Continuing on the theme from a previous post about getting SAP expertise do you need SAP Technicians or Experts? There is academic study I want to take some time to review about gaining SAP ROI and reducing your SAP TCO.
The study points out the type of SAP project team expertise to gain ROI and competitive advantage from your ERP project. If you want real return, real results, and real benefits then you need real skill (see e.g. Screening and Interview Methods to Find the Right Consultant – Part 2).
These consulting skills for SAP project benefit are available but they are difficult to find even in economically challenging environments. What the marketplace needs is reproducibly superior performance, or real expertise.
Reproducibly Superior Performance for SAP Projects
The academic study has significant implications for any type of expertise, across any domain of experience.
The study itself was quite lengthy and boring but in spite of the “dry read” it was one of the most enlightening studies I have read in years. The basic premise is that with few exceptions it really is possible for anyone to be a superstar.
Ericsson, K., Roring, R., and Nandagopal, K. (2007); Giftedness and evidence for reproducibly superior performance: an account based on the expert performance framework. High Ability Studies Vol. 18, No. 1, June 2007, pp. 3–56.
Boring or not this is required for every HR employee, every manager, every supervisor, and every executive who is interested in the secret to breakthrough success. It is required reading for anyone who manages people, processes, or has any form of leadership role in a company. And it is among the most critical reading for anyone considering a vendor selection for an SAP implementation.
ANY “technician” can ask questions, but only experts can efficiently, effectively, and fully address the issues or problems those questions raise. In some cases only an expert can even understand the issue or problem.
The “Expert Performance” Study Background and its Broad Implications for SAP Consulting
The lengthy study (over 50 pages) does a thorough and fairly comprehensive evaluation of studies, literature, and research dating back as far as 1904 to the year of the publication in 2007.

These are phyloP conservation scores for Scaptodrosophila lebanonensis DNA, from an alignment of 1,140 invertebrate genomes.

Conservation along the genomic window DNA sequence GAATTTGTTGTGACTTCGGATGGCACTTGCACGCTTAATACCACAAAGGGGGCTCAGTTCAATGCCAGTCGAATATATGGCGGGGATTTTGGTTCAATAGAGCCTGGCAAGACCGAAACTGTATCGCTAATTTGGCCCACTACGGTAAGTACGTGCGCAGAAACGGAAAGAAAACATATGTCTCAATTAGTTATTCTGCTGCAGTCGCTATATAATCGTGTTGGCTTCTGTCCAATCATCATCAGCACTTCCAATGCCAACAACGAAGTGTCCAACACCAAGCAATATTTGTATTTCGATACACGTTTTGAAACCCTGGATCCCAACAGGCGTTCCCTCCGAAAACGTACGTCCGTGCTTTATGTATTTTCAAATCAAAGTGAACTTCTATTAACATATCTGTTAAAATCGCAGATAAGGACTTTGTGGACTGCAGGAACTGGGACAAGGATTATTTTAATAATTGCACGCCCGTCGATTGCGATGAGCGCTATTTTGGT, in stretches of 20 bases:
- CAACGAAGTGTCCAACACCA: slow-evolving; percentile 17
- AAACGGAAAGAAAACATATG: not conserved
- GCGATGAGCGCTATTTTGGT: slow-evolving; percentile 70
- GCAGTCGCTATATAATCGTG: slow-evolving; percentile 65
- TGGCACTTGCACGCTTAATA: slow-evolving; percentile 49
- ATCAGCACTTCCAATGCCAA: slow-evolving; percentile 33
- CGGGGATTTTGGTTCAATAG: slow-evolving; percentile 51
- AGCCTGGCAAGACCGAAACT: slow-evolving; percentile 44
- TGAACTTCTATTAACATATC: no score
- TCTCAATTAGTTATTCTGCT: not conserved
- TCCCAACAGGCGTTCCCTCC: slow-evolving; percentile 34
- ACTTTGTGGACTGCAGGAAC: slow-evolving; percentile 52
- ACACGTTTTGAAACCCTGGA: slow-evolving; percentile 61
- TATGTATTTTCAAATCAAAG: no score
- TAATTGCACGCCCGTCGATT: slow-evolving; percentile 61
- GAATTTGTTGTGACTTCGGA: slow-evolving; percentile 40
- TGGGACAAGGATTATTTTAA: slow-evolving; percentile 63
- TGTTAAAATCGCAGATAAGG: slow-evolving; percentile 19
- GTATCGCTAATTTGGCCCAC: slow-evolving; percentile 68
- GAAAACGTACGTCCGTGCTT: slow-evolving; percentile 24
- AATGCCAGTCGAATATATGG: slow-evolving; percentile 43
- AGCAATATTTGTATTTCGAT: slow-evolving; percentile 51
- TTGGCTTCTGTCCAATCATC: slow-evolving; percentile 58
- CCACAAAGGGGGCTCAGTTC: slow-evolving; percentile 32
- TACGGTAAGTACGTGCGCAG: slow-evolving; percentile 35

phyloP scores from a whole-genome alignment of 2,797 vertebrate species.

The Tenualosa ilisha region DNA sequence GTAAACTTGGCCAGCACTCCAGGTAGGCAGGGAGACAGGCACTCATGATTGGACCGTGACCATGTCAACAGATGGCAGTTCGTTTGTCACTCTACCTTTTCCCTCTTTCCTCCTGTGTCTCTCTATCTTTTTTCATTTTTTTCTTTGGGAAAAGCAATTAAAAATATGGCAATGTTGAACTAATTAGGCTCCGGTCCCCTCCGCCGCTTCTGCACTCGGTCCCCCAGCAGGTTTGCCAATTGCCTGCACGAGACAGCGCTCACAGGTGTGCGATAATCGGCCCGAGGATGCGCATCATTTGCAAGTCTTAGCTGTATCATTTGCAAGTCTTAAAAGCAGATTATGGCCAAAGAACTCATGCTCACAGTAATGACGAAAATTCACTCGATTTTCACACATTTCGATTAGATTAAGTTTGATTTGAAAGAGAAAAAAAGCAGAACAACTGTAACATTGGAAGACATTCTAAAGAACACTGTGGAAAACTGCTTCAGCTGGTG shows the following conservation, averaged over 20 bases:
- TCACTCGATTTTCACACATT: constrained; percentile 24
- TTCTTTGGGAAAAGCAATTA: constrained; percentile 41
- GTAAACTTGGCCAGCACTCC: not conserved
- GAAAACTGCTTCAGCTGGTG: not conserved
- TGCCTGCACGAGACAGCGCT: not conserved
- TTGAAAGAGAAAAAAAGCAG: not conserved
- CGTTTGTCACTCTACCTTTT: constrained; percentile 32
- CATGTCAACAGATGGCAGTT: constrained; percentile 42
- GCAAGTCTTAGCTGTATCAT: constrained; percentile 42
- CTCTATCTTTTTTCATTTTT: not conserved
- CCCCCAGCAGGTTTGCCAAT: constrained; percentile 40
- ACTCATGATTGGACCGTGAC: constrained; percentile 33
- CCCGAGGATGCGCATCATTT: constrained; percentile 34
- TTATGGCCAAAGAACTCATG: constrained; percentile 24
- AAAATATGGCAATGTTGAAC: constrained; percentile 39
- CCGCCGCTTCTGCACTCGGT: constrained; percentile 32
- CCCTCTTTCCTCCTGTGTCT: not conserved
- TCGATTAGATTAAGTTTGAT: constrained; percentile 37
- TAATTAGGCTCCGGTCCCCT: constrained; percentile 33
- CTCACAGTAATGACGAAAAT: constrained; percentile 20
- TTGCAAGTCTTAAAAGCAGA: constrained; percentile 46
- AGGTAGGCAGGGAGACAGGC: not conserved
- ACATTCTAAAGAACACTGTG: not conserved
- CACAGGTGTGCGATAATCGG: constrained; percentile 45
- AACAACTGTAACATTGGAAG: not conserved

The research on Expert Performance has wide ranging application to nearly any domain of expertise
The authors challenge the idea that “giftedness” is an inherent attribute that cannot be reproduced. The study offers a very compelling and accurate evaluation (or criticism) of past analytical approaches to superior performance. They pointed to research problems in reliability and methodologies from prior studies which suggested “giftedness” is an innate trait.
What the authors show is that in nearly any focused domain of expertise it is possible to achieve significant levels of consistent superior performance. They evaluated the domains of scientific research / discovery, memory, medicine, chess, various professional (and Olympic) sports, aptitude tests (reading, writing, math, verbal, and IQ), art , music, professional writing, psychology, and other areas.
What is the Expert Performance Approach?
The study’s authors advocate for a new method of evaluating, developing, and pursuing high performance called the “expert performance approach.” That approach, summed up in a phrase is the relentless pursuit of excellence. It means that “reproducibly superior performance [is the result of] extended periods of incremental development” (Ericsson, K., et. al. 2007, pg. 14). At roughly 10 years of experience, with a minimum of 10,000 hours of focused effort it has “been found to be closely correlated with the attainment of expert and elite performance in a wide range of domains…” (Ericsson, K., et. al. 2007, pg. 17).
“[E]ven the most ‘talented’ need 10 years or more of intense involvement before they reach a level where they can consistently demonstrate superior performance in international adult competitions in sports, sciences and the arts… Even in cases of famous legends, such as prodigies like Bobby Fischer, the required time to reach grandmaster status was still around nine years, and it took another two decades before Fischer played for the world championship. In many domains of expertise, most elite individuals take considerably longer than 10 years of intensive practice to win international competitions consistently. Further, outstanding scientists and authors normally publish their first work at around age 25 after an extended preparation, and their best work takes an additional 10 years…[E]ngaging in particular practice activities produces dramatically elevated levels of performance over an extended period of time.” (Ericsson, K., et. al. 2007, ppg. 16, 17)
The implications of this research for system integrators in the SAP and ERP space cannot be underestimated. Because of the way consulting companies are structured and operate it is nearly impossible to achieve expert performance levels from their consultants. Even consultants who really desire to achieve expertise find the consulting firm culture difficult to ensure domain expertise is acquired.
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